Here's the third post in my series called Middle Grade of the Past, where I review a children's book from anytime between 1950 and 1985.
Today's Middle Grade of the Past #3 is: Have You Seen Hyacinth Macaw? by Patricia Reilly Giff, published in 1981.
Here's the cover of the copy I have:
Back Cover Summary:
With a memo book full of notes, junior detective Abby Jones and her pal Potsie piece together confusing clues and soon they are trying to unravel more than one mystery.
Squeezing through windows, sneaking onto subways, and slithering into an empty apartment during the night, Abby must make sense of the puzzling information that she is piling up. She is hot on the trail, but can she solve the case?
Now, full disclosure: This book was one of my absolute favorites as a kid. But reading it as an adult was much different. Here are my thoughts:
The Good: I might be biased because of how much younger me loved this book, but in my opinion, Abby Jones is a fun and likable character right from the beginning. She has a “memo pad” like the detectives in her city do, and she writes notes to herself that are just so charming. Though as much as I like Abby, her scaredy-cat best friend, Potsie, has always been my favorite.
The Old: I noticed that anything that had a price was less expensive than it would be today. Example: one of the characters broke a large stained glass window that was worth fifty dollars, which sounds kind of inexpensive for stained glass. Also, this book brings me back to before there were cell phones, which wasn’t that long ago. As expected, there’s only one telephone per household, its bill is expensive, and the kids are told not to hog the line in case someone tries to call.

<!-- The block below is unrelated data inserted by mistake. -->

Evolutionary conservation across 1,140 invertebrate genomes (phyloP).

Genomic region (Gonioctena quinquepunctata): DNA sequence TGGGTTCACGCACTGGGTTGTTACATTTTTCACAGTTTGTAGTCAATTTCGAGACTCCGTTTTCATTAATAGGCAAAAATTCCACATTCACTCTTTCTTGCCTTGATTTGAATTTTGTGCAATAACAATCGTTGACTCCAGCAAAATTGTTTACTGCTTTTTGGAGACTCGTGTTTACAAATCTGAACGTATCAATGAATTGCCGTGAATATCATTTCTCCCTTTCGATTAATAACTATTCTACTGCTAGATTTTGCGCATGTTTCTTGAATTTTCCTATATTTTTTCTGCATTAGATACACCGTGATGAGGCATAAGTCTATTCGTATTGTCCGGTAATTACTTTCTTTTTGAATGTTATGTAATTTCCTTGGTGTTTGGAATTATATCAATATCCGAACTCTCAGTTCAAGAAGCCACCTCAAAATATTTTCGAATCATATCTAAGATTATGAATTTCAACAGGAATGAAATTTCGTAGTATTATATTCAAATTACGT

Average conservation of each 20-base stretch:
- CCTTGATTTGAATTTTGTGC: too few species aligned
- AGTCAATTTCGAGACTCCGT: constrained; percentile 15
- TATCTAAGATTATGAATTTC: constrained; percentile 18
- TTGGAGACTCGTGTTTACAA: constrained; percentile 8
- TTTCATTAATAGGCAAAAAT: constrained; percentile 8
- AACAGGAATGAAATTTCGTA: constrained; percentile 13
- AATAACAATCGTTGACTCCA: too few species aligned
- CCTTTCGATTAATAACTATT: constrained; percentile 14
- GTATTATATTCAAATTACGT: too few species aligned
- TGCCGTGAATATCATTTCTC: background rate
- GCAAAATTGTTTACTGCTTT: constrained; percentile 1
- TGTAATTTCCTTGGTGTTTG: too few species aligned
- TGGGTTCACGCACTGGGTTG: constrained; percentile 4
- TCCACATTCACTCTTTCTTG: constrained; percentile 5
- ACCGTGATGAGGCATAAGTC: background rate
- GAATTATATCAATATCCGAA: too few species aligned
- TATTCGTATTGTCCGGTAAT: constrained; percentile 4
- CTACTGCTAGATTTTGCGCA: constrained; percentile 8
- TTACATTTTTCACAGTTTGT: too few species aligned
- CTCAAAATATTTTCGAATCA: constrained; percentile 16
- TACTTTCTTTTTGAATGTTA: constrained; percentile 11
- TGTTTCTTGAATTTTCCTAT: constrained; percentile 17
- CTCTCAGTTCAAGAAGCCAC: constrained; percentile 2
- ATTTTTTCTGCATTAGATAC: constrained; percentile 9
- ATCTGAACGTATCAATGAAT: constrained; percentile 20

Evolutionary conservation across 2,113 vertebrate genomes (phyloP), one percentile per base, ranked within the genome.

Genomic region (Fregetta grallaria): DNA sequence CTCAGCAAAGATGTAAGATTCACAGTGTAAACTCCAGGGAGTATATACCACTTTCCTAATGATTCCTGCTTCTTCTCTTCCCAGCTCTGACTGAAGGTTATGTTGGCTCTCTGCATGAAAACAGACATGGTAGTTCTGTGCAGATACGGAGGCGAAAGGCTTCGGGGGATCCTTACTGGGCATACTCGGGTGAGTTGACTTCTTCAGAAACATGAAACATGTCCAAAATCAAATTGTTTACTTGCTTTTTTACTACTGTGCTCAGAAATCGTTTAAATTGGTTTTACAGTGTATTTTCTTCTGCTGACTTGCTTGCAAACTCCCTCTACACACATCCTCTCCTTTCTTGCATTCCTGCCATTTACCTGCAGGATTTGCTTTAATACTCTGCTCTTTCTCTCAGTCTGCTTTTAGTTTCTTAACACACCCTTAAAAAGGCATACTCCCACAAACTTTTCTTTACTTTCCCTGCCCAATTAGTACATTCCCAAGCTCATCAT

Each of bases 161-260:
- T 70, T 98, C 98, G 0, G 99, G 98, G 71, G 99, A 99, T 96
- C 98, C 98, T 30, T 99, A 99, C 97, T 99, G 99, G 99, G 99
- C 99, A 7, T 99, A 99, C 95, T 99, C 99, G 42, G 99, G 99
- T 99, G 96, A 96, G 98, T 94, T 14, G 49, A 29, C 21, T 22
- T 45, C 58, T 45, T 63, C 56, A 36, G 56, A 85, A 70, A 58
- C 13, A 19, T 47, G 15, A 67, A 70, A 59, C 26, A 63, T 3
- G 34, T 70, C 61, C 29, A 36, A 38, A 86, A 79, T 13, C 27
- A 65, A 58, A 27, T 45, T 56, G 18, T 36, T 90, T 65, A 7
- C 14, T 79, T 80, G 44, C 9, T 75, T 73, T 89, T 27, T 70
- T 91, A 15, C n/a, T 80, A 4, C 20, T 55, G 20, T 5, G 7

The Funny: The dialogue between Abby and Potsie is cute and kind of snarky most of the time. Abby can be a bit bossy, but they had a fun dynamic. Potsie is sometimes a little, well, dumb, and I got a kick out of the fact that she calls other people “Dumb. D-U-M,” which tells you a bit about her dopey character. All of the characters had something amusing or humorous about them, even if they felt a little bit like caricatures at times.
Overall: While I loved this book more as a kid than an adult (I really wanted to become a detective after reading this), I still really enjoyed it, maybe more for nostalgic reasons. I remembered how the mystery was solved, though, so maybe I would have enjoyed it even more if I’d forgotten the story. I think some kids today would have fun solving the mystery, like I did many years ago.
Was there a book you read or a movie you watched that really had an impact on you as a kid? I didn't end up becoming a detective, but man, I really wanted to be one when I was younger. Reading this book brought all of that back!